ATF Releases Open Letter to CLEOs Regarding ATF 41F

On May 25, 2016 ATF released an Open Letter to Chief Law Enforcement Officers regarding ATF 41F. The letter can be found here.

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The letter briefly describes some of the changes that will occur after the rule is implemented.

Of note is the notification requirements for the CLEO. In short, all legal entities will be required to forward a copy of all Applications to Make (Form 1s) or Applications to Transfer (Form 4s) and the Responsible Person Questionnaire to the CLEO of the localities where the Responsible Person is located.

The letter does note that no action on the part of the CLEO is required, does not specify in what manner a CLEO should store the documentation, if they choose to do so, and asks that if the CLEO has any information that may disqualify any maker or transferee, including a responsible person of a legal entity, from making or possessing a firearm to provide that information to the NFA Branch.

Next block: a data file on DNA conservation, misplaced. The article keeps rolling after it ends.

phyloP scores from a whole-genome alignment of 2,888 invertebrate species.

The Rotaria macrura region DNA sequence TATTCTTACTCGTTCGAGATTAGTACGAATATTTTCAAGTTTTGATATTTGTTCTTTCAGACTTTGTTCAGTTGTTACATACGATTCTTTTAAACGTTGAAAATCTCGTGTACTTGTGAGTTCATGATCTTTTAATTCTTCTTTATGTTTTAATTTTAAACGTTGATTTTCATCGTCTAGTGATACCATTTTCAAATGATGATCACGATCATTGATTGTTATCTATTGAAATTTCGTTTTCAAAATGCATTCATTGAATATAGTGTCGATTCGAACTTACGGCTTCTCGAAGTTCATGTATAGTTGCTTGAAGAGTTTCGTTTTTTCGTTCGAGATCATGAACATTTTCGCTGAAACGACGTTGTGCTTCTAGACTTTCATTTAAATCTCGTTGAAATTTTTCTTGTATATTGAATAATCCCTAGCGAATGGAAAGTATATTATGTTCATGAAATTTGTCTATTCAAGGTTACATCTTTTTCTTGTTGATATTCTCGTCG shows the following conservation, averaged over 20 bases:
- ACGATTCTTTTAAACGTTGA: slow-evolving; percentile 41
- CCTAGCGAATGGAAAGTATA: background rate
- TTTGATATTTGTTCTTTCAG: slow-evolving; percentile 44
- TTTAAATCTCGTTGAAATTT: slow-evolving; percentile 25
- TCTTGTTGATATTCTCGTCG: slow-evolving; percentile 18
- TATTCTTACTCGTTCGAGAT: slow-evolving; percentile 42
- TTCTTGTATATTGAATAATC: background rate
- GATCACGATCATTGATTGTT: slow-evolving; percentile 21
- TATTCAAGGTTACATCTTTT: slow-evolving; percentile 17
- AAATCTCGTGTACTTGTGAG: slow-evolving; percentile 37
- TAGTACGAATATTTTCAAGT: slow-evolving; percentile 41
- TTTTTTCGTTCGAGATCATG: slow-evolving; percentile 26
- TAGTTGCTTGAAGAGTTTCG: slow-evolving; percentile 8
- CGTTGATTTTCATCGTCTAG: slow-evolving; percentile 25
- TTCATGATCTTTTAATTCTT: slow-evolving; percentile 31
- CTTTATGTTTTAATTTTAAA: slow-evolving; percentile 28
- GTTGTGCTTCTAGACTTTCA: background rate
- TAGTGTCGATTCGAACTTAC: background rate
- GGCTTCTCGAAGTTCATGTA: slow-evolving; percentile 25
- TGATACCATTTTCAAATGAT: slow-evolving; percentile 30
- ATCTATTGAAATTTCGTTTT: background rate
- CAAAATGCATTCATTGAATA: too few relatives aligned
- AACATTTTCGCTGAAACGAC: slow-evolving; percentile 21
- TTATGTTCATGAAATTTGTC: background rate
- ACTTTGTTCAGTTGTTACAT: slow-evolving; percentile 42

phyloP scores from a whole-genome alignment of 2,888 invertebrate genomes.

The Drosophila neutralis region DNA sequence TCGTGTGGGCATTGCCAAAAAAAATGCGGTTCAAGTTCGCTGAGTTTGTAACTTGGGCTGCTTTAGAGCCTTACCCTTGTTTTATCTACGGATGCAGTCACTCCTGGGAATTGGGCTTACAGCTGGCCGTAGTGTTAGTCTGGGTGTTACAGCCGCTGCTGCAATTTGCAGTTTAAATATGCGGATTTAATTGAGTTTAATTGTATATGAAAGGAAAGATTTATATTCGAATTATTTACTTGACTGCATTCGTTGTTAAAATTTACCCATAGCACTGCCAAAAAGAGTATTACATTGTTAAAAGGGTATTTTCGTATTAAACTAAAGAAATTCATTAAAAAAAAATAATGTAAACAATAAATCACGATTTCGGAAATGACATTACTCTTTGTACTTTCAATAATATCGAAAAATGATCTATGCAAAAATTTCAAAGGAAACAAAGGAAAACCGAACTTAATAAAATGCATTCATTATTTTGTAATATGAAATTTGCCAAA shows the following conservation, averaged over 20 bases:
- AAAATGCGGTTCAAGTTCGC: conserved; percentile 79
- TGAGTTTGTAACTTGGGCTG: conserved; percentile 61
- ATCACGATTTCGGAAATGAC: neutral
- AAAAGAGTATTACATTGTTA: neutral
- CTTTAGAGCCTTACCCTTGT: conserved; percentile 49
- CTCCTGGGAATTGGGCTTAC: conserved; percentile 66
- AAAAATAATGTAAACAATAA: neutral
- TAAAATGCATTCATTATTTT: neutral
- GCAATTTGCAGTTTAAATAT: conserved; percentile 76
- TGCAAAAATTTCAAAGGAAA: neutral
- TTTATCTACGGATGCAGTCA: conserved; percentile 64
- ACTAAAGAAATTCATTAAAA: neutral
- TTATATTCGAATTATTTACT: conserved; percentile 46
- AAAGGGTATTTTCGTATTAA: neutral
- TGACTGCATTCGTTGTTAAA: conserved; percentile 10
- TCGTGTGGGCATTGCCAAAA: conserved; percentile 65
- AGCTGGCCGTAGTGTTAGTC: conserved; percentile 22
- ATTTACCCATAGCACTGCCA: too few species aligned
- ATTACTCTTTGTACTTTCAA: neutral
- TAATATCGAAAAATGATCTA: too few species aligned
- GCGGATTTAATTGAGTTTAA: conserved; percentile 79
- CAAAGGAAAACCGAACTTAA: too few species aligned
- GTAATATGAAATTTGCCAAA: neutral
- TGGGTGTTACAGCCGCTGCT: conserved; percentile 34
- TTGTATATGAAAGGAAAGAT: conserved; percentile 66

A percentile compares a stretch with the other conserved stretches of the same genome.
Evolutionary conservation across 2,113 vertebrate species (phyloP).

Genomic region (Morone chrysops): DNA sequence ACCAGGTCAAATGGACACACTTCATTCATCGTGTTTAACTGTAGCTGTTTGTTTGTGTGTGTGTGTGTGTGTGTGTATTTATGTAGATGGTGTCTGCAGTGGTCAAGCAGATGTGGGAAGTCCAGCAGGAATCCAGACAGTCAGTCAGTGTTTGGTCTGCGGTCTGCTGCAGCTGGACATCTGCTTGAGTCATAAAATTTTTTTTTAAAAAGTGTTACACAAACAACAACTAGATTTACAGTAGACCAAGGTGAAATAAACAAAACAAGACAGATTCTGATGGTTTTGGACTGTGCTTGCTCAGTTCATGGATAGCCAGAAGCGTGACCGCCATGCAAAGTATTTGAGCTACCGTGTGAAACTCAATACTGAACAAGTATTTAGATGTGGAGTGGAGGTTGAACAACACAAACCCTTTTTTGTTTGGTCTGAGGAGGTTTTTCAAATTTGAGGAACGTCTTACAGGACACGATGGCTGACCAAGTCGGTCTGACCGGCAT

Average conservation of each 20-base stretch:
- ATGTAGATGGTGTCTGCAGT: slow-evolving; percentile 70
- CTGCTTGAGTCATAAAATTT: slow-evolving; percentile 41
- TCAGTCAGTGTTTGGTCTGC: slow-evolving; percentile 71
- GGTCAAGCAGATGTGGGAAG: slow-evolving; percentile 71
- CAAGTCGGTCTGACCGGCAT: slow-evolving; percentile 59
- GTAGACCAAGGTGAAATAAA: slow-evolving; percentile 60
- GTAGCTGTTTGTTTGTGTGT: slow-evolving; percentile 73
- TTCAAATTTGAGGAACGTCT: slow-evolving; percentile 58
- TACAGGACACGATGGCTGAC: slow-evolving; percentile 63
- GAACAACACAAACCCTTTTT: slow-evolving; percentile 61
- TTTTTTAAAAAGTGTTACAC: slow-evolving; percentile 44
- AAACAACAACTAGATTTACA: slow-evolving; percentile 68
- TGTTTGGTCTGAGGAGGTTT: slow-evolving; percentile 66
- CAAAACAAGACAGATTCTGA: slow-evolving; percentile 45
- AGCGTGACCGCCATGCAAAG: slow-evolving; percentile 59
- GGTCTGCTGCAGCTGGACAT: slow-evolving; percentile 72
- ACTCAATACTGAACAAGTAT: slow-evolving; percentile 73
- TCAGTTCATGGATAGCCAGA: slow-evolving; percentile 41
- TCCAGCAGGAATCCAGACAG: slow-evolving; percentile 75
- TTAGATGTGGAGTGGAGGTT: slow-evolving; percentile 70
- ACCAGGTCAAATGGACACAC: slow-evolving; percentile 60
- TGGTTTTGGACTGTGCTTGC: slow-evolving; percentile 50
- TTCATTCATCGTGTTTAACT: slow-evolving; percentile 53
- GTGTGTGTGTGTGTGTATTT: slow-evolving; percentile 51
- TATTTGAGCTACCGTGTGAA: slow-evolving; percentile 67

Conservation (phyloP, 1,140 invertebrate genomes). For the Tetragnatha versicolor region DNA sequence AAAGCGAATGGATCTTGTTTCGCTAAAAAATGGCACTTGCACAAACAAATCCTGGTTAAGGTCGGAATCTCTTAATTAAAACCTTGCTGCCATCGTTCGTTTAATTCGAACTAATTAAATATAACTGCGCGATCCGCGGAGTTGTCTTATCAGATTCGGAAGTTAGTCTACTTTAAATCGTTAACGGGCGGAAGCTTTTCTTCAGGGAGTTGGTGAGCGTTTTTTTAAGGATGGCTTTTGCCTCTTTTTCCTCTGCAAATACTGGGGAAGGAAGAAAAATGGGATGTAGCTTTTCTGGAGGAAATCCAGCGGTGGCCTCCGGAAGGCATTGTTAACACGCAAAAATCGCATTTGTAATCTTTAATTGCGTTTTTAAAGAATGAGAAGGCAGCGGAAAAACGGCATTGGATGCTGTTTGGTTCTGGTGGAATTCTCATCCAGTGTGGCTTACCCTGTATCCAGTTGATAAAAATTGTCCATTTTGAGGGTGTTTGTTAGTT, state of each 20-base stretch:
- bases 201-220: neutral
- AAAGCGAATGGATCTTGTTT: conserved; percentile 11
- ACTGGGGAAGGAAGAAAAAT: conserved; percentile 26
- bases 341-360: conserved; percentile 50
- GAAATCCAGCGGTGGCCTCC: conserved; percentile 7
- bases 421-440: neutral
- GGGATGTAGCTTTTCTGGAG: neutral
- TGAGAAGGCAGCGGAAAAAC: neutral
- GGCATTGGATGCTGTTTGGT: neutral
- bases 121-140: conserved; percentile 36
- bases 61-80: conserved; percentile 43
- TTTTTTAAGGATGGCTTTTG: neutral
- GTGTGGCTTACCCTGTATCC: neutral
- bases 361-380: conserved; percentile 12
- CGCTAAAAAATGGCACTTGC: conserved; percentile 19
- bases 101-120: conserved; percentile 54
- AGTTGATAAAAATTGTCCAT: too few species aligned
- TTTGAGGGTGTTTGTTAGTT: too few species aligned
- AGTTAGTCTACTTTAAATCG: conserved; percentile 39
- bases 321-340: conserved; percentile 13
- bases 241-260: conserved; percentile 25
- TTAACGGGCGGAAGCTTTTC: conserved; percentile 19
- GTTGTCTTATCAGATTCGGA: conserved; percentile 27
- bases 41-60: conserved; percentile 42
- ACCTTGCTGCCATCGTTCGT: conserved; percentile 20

Of concern is that the letter does not specify the copies of the Form 1s and Form 4s that the CLEOs are receiving contain confidential tax information and should be treated as such. If CLEOs choose to destroy the forms, rather than keep them, are they disposing them in a manner that would not allow an individual to view the information contained on the form? Further, the letter does not advise CLEOs (those who may reside in states that don’t allow some or all NFA items) that an individual may be a trustee of a trust located in another state. This may cause some issues with CLEOs reporting to ATF that those items are not allowed in that state.

Interestingly enough, it would seem that ATF is continuing to have the CLEO involved by asking for notification as to whether they have information about that individual which would disqualify the entity from obtaining the item. Perhaps ATF believes that the CLEO is still the best person to know the affairs of an individual even though they are now required to submit fingerprints and photos as a responsible person.